As a Direct Marketeer I was really impressed by Wunderman's clear, sophisticated, simple book that is REALLY about direct selling ! For a Direct Marketing "freshmen" it helps to think about what you should think about. And for profis it is a treasure of Direct Marketing strategies that allready worked.
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3 of 3 people found the following review helpful By warren@laserpage.com on February 15, 1998
Format: Hardcover
What a story! Wunderman invented so many of the marketing techniques we take for granted. Now he shares the inside story on how it did it. An inspiring trip through some of the greatest marketing ever.
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2 of 2 people found the following review helpful By J. Jensen on July 24, 2001
Format: Hardcover
Wunderman provides a glimpse into a long and prosperous career in the direct advertising industry. Emphasizing the journey and the road to discovery rather than the actual destination, this book outlines how and when key direct marketing concepts were created, where he employed them, and the results which were achieved. I liked this book but it did take me some time to plow through it. I struggled to remain focused through parts of the book but, overall, it was a pretty enjoyable read.
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Format: Hardcover
Since the book is over ten years old, I bought myself a used copy. It's terrific. I'm not sure the book is in print anymore but either way, the copy I bought was in such great shape that I don't even notice it's used.

One of the surprising things about this book is that it's written without much of an ego. When Lester fails, he says so, when he does well, he attributes it to uncovering a direct marketing insight - not being chosen by the celestial gods and being struck by a lightening bolt. You can tell from reading that Lester Wunderman worked very hard, believed in himself and constantly searched for the unmet needs of customers. None of these disciplines go out of style.

The organization of information in this book is more like reading a biography than a marketing textbook yet the insights build upon each other and help you sharpen your understanding of direct marketing. It's an easy weekend read and a useful book for anyone in the marketing field, particularly those who may be looking to create more value for customers with their marketing efforts. I also encourage digital marketers to pick up this copy too because Wunderman's insights have many applications for today's CRM, SEM, SEO and web analytics practices.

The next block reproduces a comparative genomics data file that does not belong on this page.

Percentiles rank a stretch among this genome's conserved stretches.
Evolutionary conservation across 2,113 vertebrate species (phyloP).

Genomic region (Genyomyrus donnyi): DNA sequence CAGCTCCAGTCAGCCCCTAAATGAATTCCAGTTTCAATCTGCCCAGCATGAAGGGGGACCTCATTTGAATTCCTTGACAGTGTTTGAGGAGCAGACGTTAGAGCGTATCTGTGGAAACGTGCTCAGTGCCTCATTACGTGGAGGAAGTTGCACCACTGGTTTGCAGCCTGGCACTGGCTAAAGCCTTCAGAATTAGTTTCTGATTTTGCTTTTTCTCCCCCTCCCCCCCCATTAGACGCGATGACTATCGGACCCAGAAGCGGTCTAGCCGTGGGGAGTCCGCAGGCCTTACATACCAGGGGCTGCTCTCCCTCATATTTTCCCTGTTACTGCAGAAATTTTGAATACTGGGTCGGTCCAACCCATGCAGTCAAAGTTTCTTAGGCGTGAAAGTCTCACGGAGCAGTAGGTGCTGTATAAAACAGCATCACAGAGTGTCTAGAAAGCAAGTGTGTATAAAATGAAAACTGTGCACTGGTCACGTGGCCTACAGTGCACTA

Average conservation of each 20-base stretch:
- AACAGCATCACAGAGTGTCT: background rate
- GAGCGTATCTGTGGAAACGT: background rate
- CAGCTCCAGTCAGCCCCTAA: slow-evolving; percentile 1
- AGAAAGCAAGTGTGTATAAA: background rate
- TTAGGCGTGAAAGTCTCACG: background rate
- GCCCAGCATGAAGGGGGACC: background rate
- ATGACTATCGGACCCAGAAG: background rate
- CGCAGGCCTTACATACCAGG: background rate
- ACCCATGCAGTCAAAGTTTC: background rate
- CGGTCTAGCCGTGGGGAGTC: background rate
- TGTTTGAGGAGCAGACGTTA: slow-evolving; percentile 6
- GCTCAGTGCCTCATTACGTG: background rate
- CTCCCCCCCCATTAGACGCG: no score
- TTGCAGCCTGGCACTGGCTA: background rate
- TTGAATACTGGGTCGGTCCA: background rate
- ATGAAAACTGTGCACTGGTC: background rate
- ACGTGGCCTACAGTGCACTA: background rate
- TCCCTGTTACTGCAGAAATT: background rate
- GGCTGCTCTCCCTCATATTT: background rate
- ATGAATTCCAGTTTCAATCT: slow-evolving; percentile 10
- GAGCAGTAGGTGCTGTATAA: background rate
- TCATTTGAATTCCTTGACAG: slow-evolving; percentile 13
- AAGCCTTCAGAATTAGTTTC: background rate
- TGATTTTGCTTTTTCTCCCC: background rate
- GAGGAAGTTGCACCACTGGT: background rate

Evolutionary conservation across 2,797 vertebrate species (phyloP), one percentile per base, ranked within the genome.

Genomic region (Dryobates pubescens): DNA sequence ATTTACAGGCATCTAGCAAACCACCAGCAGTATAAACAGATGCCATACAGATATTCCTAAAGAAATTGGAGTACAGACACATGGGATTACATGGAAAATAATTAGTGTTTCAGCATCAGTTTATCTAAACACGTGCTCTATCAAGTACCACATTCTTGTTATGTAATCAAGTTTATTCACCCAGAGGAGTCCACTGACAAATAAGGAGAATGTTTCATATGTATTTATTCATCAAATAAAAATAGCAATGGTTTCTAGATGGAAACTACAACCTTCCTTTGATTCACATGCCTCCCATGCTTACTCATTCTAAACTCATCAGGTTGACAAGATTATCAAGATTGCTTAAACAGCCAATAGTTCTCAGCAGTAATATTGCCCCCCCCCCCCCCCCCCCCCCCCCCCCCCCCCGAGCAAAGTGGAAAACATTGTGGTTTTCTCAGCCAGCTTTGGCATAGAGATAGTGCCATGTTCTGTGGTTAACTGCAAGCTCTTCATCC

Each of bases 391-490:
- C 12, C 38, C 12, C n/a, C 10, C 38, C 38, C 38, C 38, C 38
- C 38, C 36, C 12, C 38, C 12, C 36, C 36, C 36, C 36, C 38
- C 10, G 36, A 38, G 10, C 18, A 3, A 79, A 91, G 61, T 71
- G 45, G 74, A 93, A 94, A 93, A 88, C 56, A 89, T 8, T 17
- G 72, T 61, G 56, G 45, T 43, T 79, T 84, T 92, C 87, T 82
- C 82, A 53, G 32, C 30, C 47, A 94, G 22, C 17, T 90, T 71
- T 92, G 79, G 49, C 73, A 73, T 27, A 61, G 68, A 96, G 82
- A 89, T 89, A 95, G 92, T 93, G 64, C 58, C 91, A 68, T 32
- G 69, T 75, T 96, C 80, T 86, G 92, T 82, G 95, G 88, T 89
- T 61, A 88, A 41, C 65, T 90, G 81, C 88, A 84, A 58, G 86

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Format: Hardcover
If you are looking for a book that will give you the top 10 list of how to make your advertising pay, then this is not the book for you. Mr. Wunderman's memoir is a look back on a life-time spent coming up with creative direct marketing solutions to business problems.

My key takeaways from this book are to understand that the way to achieve truly impressive breakthroughs is not to resort to tried and true formulas. The formulas will get you incremental improvement at best.

For example Wunderman discusses how he sponsored a Chicago radio show of a prominent minister to target those in need of hearing aids. In another section he is challenged to develop a million leads for a rose grower who typically received 150,000 new prospects a year.

In both cases, Wunderman hits it out of the park.

The key insight to enjoying the book is to listen to Wunderman's repsonse to legendary copywriter Maxwell Sackheim's question, "What is it that you do?" Wunderman's answer, "I get clients and help them with their marketing problems."

Wunderman is a troubleshooter, and his toolset is direct marketing.

Cheers!